In a recent staff survey, just 31% of NHS responders across the UK said there were enough staff in their department to allow them to carry out their duties. This crisis has hit some areas of Scotland particularly hard, leading to finger pointing and accusations from both sides of the Scottish parliament.
Many on the opposition side are claiming that a lack of funding is the root of the problem; beyond this, the problems of mismanagement are also apparent.
What does the future hold for Scotland?
Scottish government figures report that another 750 full-time NHS staff are expected to be brought on board by 2017. This number includes 138 additional members of staff for NHS Grampian and 12 new members of staff for NHS Highland.
While this projection of 700+ new staff members is very welcome, many consider the number is simply too good to be true, while others say it is not high enough.
What drives a staffing crisis?
Staffing the NHS has become a complicated procedure involving problems of funding and morale. When staff levels are low, healthcare work becomes more difficult; if staff numbers stay low, many individuals will have no choice but to leave the service. Recruiting and retaining good nursing staff is always difficult and departments must turn to the agencies to plug the gap and break the circle of resignations when the staff numbers are not there.
This may sound like a viable solution; however, Press and Journal recently reported that NHS Grampian was forced to increase its agency spending by 2,700% since 2011 and NHS Highland saw a 200% increase in the same period. This translated into a total spend of some £1.9m on agency nurses for NHS Grampian and a £1m spend for NHS Highlands.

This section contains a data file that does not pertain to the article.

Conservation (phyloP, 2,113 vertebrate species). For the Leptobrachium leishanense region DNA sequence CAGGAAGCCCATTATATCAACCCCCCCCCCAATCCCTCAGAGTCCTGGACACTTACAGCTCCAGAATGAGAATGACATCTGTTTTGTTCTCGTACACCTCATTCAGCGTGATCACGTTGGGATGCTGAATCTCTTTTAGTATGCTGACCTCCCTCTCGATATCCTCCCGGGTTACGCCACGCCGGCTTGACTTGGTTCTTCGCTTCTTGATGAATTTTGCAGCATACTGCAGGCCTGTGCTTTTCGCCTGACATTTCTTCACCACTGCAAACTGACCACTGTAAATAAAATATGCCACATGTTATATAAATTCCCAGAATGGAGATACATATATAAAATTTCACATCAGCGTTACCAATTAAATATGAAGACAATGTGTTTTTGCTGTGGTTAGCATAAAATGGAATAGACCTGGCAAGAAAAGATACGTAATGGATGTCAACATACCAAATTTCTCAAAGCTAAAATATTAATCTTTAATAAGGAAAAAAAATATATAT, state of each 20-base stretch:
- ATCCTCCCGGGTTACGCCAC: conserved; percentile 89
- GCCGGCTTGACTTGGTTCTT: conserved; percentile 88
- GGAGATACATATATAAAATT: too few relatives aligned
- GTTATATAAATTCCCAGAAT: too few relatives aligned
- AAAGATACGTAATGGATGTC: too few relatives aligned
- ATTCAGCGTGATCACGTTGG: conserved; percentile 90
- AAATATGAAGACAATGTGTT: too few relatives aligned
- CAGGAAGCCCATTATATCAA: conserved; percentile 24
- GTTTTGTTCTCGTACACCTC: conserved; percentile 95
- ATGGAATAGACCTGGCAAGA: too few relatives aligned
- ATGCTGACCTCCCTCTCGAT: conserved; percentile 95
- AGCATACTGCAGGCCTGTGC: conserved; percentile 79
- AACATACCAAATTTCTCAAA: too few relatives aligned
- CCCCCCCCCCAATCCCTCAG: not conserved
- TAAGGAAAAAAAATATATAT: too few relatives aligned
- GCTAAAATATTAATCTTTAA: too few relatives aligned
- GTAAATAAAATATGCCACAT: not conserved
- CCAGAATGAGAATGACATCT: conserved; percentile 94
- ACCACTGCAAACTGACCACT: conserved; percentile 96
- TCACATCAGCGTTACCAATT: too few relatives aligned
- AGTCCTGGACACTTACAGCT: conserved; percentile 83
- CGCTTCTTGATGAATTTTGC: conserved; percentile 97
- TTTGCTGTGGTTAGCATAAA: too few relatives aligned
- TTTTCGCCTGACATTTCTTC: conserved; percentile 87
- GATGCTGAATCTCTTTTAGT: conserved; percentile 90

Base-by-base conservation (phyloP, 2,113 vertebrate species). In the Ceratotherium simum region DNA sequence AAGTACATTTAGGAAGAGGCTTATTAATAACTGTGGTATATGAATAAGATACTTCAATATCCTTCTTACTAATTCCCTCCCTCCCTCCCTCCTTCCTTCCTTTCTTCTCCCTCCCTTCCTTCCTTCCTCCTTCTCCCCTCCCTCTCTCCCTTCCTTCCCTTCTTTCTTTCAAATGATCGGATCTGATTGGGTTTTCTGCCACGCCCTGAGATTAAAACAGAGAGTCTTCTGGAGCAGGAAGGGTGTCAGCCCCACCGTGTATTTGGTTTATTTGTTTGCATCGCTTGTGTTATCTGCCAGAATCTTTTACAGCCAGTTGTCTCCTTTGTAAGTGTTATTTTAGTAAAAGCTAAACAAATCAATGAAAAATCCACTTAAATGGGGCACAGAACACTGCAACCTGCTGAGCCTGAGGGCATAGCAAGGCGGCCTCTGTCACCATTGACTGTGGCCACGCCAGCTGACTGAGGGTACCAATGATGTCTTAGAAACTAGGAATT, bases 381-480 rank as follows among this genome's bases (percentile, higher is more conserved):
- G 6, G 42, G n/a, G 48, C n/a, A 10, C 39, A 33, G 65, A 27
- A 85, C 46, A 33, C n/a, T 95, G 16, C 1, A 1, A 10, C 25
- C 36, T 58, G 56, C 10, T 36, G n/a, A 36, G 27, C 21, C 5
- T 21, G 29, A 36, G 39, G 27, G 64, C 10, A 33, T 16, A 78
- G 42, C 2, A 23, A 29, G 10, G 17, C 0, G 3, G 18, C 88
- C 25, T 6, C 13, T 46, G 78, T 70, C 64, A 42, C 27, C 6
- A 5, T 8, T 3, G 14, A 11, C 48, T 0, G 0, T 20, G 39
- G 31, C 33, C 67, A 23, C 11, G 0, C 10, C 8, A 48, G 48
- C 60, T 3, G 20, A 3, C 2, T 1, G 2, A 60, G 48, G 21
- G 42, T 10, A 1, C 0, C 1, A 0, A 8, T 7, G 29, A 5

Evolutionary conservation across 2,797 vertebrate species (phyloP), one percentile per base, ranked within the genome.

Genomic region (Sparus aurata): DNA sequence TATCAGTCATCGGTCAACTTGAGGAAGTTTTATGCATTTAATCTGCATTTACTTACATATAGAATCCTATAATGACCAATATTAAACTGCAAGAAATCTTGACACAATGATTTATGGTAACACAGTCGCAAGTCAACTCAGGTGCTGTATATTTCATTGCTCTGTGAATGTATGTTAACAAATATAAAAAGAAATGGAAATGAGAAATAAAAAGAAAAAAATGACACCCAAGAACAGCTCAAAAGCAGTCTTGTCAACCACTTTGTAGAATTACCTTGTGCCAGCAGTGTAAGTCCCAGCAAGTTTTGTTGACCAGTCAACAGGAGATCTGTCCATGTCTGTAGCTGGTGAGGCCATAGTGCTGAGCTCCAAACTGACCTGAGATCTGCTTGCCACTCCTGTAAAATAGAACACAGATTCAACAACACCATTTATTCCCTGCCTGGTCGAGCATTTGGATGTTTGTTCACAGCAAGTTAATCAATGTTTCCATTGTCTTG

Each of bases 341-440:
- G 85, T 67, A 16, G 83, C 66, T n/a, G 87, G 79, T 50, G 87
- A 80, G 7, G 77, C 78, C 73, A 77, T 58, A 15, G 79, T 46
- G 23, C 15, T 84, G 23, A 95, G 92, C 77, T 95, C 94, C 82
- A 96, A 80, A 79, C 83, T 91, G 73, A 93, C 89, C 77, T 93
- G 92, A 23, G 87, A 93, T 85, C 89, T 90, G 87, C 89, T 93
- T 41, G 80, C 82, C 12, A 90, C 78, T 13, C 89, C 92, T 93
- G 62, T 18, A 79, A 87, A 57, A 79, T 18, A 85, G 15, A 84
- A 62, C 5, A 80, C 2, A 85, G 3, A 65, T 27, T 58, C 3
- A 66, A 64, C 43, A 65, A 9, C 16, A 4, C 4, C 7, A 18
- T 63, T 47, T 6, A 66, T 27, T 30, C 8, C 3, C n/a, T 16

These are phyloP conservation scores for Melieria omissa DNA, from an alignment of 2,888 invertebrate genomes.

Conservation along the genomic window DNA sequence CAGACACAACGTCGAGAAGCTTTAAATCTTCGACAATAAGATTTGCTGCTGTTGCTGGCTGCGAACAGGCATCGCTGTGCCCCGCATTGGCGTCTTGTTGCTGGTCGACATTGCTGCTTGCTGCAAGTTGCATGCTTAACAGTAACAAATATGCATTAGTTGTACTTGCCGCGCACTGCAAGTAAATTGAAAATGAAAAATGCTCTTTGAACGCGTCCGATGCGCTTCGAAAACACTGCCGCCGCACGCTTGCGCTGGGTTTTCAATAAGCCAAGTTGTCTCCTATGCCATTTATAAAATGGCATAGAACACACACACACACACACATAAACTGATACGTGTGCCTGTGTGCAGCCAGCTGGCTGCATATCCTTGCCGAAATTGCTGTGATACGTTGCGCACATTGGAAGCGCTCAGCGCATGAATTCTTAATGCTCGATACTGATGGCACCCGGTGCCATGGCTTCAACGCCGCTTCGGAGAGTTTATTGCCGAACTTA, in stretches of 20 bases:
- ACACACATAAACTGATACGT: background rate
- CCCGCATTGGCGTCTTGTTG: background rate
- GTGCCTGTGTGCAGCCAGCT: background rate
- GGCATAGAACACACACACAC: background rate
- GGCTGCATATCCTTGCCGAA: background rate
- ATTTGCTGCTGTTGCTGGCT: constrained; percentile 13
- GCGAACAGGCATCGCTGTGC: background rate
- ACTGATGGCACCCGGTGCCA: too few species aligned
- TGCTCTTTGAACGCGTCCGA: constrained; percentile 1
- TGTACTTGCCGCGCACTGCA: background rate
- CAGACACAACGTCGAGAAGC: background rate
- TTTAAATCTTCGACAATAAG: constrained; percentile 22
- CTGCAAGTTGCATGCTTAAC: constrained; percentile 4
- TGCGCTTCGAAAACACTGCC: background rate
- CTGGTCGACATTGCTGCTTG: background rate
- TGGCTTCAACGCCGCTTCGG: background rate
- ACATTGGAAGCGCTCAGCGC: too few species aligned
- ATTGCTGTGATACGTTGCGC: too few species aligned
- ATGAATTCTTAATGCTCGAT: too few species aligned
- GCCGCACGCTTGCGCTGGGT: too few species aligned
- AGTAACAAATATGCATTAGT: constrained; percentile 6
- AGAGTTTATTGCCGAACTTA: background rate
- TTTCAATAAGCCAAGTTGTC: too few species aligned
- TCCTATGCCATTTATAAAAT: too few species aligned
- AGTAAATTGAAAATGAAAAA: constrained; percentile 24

While both trusts were earmarked for their inability to recruit and retain staff, more recent reports have seen their efforts to hire more staff as proactive and successful, proving that things can be turned around.
Jobs waiting to be filled
There are currently some 2,200 staff vacancies within the NHS across Scotland, with opposition politicians frequently calling on the SNP to provide a concrete plan of action as to how this shortfall will be tackled.
For many, a stagnant level of funding is the obvious problem. As more and more of us are living longer and surviving illnesses, so we need later healthcare services or repeated treatments. No matter how it is accomplished, this will mean higher rates of funding.
Now or never
As many opposition MPs are quick to point out, this crisis of staffing levels is not one that will simply go away – we are never going to be in the situation where we need fewer doctors, nurses, midwives and support staff. The current trend for addressing the shortfall through agency workers simply drains more and more money from the reserves that would be better spent recruiting and retaining full-time healthcare professionals.
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